3. Prepared Pictures:

The Prepared Picture Method is one of the oldest and most used methods of telling a Bible story. In this method, you tell the story while pictures depicting the actions are presented to the children to reinforce the story. If you have an exceptional story teller, he can sometimes use just one picture. But this is the exception rather than the rule. Normally, there should be several pictures, each corresponding to a particular part of the story. Remember to look at the children when telling your story. Avoid talking “into” your picture.

A) Flannel Graph:

“The Flannel Graph Method has been in use for many years, but this does not invalidate or necessarily outdate it. In using the Flannel Graph Method, a background picture is drawn or painted on a large piece of flannel fabric. This picture could be an outdoor setting, a city setting, or perhaps the interior of a house. As you tell the story, place prepared pictures of the main characters in their respected places on the flannel background. The “character” pictures are cut out around their borders so that when placed on the flannel background, they become a part of the overall picture. There are numerous manufacturers of these prepared “character” pictures. The pictures come with a coating on the back that help them stick to the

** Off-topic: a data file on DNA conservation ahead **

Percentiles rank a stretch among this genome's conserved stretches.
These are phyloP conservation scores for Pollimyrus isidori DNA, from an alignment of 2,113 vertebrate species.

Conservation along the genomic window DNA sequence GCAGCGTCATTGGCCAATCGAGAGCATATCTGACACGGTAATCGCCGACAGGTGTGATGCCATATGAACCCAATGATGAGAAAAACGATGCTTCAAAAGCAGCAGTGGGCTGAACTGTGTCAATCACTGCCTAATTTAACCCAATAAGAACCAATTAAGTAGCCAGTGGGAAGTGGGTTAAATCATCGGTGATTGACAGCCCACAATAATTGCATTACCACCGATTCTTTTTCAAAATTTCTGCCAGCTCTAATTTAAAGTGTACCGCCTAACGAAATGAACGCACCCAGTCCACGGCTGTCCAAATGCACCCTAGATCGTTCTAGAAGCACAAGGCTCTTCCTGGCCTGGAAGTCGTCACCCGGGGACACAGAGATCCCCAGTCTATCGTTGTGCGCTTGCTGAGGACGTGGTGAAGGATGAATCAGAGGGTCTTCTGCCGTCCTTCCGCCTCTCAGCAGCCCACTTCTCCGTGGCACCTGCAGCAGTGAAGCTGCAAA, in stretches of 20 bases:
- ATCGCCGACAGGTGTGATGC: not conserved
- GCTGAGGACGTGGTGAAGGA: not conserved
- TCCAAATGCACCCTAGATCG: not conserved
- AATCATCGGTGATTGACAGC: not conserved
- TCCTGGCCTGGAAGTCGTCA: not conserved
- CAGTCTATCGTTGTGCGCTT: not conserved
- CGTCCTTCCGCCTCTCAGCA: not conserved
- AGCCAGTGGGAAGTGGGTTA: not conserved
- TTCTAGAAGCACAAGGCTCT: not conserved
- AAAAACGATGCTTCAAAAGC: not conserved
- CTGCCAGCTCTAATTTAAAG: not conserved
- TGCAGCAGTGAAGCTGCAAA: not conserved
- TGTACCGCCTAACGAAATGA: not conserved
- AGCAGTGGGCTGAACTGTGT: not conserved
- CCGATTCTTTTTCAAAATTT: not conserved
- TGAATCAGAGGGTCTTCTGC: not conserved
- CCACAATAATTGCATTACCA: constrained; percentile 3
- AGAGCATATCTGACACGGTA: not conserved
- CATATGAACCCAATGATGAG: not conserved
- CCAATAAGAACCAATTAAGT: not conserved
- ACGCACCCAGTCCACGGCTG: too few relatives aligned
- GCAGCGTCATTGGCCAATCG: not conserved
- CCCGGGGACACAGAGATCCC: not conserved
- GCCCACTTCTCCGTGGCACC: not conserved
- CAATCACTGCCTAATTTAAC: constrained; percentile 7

flannel background. An entire library of flannel graph can be built over a period of time. The “character” pictures can be used in a number of different stories, as can the background flannels.

B) Flash Cards:
A story can be told with prepared pictures either from a children’s book, or from a manufacturer of Bible story pictures. If you are a talented artist you might like to try making your own, but generally it is easier, and the product will look better, if you use professionally prepared pictures. As you tell the story, hold the pictures on your lap, (assuming they are not too large). This will draw thechildrens’ attention to you and will minimize discipline problems. Maintain eye contact, pointing to the main characters of the story in the pictures.